Nestle, the maker of Nescafe coffee and Maggi instant noodles, highlighted the strain food companies are facing because of food price inflation and environmental campaigns, including those aimed at reducing demand for bottled water, FT reported.
The food company Thursday said revenue grew 9.8 per cent to 25.7 billion Swiss francs ($25.4 billion) in the first quarter, mostly because the company was able to pass on the rising cost of food to customers but warned that rising food prices made it tougher to sell packaged foods in emerging markets.
Prices went up most sharply on ice cream and dairy products, due to unprecedented increases in the cost of milk powder last year, as well as on pet foods, which are made with corn and soya.
Prices rose an average of 5.6 per cent in the first quarter, compared to 1.8 per cent a year earlier, but Nestle said it was likely to reduce the rate of increases in the remainder of the year.
Roddy Child-Villiers, head of investor relations at Nestle, said, "The company could not continue to keep raising prices at current rates, particularly in emerging markets such as Asia and Africa where people are struggling to afford basic foodstuffs such as wheat and rice. There's only so much money in these people's pockets. we need to be competing very aggressively for our share of their spend." Nestle also said it had been changing the ingredients in some products, such as swapping local grains for wheat in some of its instant cereals.
Other companies have been taking similar measures, with brewers replacing imported malting barley with locally grown sorghum in beverages in Africa. All large European food companies have been pushing through price increases over the past year, led by Nestle, Danone and Cadbury Schweppes. The biggest price increases have been in dairy products like cheese, ice cream and yoghurt, as well as in edible oils, margarine, cereals and crackers, according to Bernstein Research.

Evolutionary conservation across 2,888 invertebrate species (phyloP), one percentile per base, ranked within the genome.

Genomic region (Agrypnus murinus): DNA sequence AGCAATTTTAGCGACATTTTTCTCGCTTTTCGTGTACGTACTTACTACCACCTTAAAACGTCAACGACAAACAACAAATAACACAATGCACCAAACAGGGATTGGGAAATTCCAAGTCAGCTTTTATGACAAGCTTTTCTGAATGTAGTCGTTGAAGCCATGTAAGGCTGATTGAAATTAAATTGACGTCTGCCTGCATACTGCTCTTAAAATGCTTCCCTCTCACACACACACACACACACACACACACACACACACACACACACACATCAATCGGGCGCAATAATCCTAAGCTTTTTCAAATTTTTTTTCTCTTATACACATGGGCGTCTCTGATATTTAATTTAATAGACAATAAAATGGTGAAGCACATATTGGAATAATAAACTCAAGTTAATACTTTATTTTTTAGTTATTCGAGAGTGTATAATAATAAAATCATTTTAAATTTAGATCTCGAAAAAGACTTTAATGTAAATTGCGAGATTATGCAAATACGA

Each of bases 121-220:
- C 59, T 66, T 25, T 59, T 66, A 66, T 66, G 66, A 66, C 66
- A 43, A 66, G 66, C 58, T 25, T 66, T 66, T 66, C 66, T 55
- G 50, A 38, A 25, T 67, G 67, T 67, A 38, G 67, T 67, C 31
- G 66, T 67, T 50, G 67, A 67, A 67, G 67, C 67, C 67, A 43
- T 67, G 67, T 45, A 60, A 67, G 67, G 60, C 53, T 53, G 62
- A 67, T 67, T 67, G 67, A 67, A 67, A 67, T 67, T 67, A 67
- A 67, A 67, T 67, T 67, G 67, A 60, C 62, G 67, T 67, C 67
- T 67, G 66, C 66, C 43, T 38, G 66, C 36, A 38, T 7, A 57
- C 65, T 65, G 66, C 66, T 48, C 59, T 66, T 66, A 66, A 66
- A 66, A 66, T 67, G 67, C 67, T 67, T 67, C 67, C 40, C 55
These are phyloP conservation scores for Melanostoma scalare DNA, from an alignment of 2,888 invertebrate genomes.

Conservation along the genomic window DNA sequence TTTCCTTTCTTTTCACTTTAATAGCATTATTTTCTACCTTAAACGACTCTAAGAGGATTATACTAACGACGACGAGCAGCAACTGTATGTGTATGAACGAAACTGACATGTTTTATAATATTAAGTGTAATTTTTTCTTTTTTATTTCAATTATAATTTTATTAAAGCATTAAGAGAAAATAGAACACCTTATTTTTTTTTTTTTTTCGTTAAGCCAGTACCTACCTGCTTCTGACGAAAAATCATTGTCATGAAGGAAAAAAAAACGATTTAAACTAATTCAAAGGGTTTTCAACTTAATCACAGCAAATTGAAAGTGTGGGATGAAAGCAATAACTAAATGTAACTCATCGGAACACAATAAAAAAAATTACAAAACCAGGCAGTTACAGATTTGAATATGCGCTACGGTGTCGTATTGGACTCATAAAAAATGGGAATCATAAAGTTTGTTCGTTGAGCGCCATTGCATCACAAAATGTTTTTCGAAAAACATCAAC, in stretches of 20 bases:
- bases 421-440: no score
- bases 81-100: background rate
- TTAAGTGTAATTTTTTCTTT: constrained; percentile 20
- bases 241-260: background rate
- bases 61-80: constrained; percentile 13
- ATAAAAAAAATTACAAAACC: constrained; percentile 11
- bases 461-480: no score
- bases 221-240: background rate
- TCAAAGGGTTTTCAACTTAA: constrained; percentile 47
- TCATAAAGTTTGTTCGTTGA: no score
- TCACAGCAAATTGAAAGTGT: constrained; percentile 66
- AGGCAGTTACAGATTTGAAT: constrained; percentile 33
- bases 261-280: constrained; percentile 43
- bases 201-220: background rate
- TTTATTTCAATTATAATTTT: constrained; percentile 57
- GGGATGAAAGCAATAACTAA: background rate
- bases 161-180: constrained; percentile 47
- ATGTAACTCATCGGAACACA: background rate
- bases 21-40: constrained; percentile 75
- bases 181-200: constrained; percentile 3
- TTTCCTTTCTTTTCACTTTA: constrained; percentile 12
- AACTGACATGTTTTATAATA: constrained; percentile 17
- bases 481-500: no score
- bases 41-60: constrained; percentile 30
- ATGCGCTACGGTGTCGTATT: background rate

Nestle reported sales growth in all core categories except bottled water, where sales revenues dropped 0.6 per cent. The group attributed some of the decline to tough comparisons with the first quarter of last year, when sales were up 10 per cent, but also said an environmental backlash against bottled water was hurting sales in Italy, France and the US.
"It would be naive to deny there's any impact from this issue," Child-Villiers said. Nestle said it was working with other companies in Europe to bring "reason" to the debate, and that it was planning a marketing campaign in the US to communicate health benefits of water.
In the US, the world's biggest market for bottled water, city governments have been banning bottled water dispensers from their offices, with some switching to filtered water systems amid concerns over the environmental impact of packaging water in plastic. In the UK, restaurateurs have been signing up to a Water on Tap campaign run by the Evening Standard newspaper, which encourages business to offer free tap water.
Richard Hall, chairman of beverage research group Zenith International, said that while concerns over the environmental impact of bottled water were "legitimate", it remained the fastest-growing major beverage category worldwide with sales growth of 6 per cent forecast for this year. Nestle shares fell 1.7 per cent to 505 Swiss francs as the strength of the franc against other currencies lowered group sales, and analysts worried about a slowdown.